Pursuant to that authority, the Arkansas Supreme Court has created the Board of Bar Examiners, the Supreme Court Committee on Professional Conduct, the Supreme Court Committee on the Unauthorized Practice of Law, the Supreme Court Committee on the Client Security Fund, the Arkansas Board of Legal Specialization, and the Arkansas Continuing Legal Education Board.

The mailing address for the Arkansas Supreme Court is the Justice Building, 625 Marshall Street, Little Rock, Arkansas, 72701; the telephone number for the clerk of the court is 501-682-6849. The website for the Arkansas Judiciary is www.state.ar.us/ supremecourt/.

0.2:220      Bar Organizations

The Arkansas Bar Association is a voluntary bar. Its offices are at 400 West Markham, Little Rock, Arkansas, 72201; its phone number is: 501-375-4605. The website for the Arkansas Bar Association is www.arkbar.com/. Since 1992 the Professional Ethics and Grievances Committee of the Arkansas Bar Association has issued advisory opinions. Relevant opinions are contained in this narrative.

0.2:230      Disciplinary Agency

The Arkansas Supreme Court Committee on Professional Conduct has 5 attorneys and 2 non-lawyers appointed by the Arkansas Supreme Court. The offices of the Executive Director and the professional staff are at the Justice Building, 625 Marshall Street, Little Rock, Arkansas, 72201; the phone number is 501-376-0313. Information about the committee is contained on the website at www.state.ar.us/supremecourt/.

The Committee, which has existed since 1939, has exclusive state wide authority to discipline attorneys. See Howard W. Brill, The Arkansas Supreme Court Committee on Professional Conduct 1969-1979: A Call for Reform, 33 ARK. L. REV. 571 (1980).

0.2:240      Disciplinary Process

The current Procedures of the Arkansas Supreme Court Regulating Professional Conduct of Attorneys at Law were adopted and became effective in January 1998. See Per Curiam of January 8, 1998, ___ Ark. ___, ___ S.W.2d ___.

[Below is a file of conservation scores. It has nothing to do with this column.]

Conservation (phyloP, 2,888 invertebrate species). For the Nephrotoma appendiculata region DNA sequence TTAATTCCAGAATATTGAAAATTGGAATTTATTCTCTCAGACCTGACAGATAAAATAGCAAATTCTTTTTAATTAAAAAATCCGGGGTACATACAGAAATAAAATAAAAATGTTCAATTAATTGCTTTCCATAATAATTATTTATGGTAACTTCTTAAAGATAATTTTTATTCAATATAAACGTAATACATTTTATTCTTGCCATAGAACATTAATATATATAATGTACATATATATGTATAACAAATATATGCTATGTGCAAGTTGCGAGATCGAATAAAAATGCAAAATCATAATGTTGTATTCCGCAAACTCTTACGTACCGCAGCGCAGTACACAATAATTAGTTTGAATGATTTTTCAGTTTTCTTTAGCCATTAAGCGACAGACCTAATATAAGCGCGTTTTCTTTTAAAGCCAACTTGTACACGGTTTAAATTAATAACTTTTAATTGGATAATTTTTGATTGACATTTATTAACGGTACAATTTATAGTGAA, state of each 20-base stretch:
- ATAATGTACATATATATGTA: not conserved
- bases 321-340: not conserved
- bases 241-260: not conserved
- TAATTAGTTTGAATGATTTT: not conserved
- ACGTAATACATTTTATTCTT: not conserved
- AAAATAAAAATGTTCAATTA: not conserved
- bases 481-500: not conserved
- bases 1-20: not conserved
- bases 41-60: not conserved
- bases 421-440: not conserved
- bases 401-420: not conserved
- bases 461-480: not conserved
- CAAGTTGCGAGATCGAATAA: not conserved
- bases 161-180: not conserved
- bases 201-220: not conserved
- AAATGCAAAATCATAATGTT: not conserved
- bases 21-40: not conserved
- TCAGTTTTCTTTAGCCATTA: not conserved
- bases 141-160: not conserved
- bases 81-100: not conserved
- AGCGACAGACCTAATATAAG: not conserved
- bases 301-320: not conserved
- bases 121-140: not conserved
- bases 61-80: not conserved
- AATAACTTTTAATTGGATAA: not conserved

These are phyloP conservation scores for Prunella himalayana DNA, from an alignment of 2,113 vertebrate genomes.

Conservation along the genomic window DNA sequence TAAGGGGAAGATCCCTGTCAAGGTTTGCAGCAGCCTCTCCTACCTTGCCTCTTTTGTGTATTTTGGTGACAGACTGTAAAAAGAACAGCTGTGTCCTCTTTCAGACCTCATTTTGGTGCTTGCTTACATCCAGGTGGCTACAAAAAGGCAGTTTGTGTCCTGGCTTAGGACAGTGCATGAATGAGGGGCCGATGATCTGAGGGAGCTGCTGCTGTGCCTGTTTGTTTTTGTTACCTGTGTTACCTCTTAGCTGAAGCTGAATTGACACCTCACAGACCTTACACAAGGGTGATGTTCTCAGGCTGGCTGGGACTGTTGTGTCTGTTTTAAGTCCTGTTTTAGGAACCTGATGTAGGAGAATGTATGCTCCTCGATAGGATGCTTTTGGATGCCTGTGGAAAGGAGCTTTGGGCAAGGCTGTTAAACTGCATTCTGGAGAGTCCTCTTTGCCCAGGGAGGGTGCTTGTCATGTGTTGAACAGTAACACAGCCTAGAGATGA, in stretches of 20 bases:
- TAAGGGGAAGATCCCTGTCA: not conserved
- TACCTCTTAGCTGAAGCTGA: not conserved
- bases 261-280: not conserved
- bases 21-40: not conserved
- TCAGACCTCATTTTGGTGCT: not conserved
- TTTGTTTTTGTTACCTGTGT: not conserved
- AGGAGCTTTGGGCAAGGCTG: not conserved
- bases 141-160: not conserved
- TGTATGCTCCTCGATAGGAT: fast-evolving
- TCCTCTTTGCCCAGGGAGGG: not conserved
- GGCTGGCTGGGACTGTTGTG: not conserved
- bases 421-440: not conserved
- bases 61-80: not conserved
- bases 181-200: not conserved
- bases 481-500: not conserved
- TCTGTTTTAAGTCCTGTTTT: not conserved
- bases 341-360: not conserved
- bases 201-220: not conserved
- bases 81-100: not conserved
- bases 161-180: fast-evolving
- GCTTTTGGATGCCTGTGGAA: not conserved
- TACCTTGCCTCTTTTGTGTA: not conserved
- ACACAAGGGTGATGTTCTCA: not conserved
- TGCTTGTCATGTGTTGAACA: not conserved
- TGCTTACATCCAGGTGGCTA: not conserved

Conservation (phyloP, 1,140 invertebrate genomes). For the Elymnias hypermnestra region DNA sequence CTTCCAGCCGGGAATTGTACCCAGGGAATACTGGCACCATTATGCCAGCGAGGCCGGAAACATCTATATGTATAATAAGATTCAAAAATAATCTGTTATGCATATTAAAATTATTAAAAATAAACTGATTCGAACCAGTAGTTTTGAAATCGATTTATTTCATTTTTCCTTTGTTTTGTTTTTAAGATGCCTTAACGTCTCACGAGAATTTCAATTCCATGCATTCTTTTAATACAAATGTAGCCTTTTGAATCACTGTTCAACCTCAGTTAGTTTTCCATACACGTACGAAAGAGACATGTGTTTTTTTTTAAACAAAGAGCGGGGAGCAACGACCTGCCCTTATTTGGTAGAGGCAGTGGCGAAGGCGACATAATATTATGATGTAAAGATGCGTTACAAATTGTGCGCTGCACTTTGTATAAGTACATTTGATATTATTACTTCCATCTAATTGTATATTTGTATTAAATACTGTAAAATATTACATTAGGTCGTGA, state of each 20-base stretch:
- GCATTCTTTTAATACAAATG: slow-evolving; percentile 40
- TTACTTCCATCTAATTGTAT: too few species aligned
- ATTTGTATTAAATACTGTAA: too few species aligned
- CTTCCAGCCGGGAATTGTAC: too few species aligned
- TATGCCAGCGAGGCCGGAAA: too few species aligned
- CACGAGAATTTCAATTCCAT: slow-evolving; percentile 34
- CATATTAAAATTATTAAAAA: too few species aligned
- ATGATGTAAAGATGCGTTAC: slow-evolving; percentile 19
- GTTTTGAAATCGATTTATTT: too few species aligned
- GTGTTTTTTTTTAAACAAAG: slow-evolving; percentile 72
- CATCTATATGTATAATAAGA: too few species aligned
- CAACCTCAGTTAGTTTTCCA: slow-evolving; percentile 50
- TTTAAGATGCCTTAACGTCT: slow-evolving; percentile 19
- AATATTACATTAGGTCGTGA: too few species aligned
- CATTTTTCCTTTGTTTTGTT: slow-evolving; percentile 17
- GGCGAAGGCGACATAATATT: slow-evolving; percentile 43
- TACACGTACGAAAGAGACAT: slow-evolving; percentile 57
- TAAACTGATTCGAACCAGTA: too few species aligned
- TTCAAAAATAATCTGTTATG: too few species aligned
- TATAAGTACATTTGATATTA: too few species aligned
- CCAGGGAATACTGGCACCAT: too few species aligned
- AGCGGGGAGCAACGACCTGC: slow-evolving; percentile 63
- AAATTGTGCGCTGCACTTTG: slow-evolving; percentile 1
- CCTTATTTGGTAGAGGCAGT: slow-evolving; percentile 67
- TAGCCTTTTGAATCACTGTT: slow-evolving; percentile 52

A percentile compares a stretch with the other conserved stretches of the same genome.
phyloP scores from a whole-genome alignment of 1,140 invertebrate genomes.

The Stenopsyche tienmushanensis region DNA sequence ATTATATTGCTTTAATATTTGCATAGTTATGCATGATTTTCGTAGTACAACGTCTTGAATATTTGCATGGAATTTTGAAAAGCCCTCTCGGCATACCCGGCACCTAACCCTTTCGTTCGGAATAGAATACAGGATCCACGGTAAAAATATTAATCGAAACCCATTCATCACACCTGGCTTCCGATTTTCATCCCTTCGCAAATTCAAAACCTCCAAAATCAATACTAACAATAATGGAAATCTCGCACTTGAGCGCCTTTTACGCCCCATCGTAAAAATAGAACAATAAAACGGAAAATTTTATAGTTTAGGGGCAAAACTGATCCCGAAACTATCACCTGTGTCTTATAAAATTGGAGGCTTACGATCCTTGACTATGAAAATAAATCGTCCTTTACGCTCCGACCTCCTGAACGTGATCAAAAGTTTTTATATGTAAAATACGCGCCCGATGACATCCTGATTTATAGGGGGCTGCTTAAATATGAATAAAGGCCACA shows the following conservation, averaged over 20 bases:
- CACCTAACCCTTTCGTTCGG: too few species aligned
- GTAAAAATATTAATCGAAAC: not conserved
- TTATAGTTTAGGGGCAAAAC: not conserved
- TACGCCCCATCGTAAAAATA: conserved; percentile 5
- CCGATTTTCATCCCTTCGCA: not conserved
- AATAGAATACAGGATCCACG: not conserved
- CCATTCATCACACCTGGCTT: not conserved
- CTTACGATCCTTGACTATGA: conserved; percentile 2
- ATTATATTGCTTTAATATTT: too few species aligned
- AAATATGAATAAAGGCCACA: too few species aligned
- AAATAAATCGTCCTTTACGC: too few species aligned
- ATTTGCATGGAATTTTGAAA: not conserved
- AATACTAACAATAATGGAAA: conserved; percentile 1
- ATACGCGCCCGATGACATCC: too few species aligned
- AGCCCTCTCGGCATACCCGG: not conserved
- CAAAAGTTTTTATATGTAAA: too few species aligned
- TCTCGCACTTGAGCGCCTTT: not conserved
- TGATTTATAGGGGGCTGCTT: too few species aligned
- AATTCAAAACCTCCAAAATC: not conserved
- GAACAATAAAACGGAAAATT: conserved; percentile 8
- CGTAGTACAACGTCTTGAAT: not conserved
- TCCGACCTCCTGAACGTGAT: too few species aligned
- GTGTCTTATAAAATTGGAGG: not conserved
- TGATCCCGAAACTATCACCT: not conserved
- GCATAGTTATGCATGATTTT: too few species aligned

The Executive Director has the authority to investigate charges of attorney misconduct. The investigation may be based upon referrals from state or federal judges, from clients of attorneys, from information in the media, or from other sources, regardless of nature or form. Section 1(E). If necessary, the Executive Director provides assistance for the preparation of the complainant's affidavit. Section 3(B)(2). The Executive Director may dismiss complaints that lack sufficient grounds to support further proceedings. Alternatively, the Executive Director may encourage reconciliation or further communication between a client and an attorney. Section 3(B)(3).

Upon a determination that a complaint should be processed formally, the Executive Director forwards to the attorney a copy of the formal complaint. Section 5(E). The attorney has 20 days to respond, and the complainant may then reply to the response. Section 5(F). At this stage the written record, together with exhibits and prior sanctions imposed on the attorney are sent to the seven members of the committee. Upon a majority of the written ballots, the Committee may vote to take no action, to impose sanctions, or to require a private evidentiary hearing. If the committee votes to impose sanctions, the attorney may request a public hearing before the committee. Section 5(H). An attorney who fails to timely exercise his right to a hearing under Section 5(H) after the committee has imposed sanctions has failed to exhaust his administrative remedies and thus waives any judicial review. McCullough v. Neal, 314 Ark. 373, 862 S.W.2d 279 (1993) (3 month suspension for neglect in handling probate matter). At the de novo public hearing the Executive Director acts as counsel in presenting testimony and other evidence before the committee. Section 5(J). The burden of proof in disciplinary matters is on the Executive Director who must establish misconduct by a preponderance of the evidence. Section 5(B,C). Disciplinary actions are not subject to any statute of limitation. Section 5(D).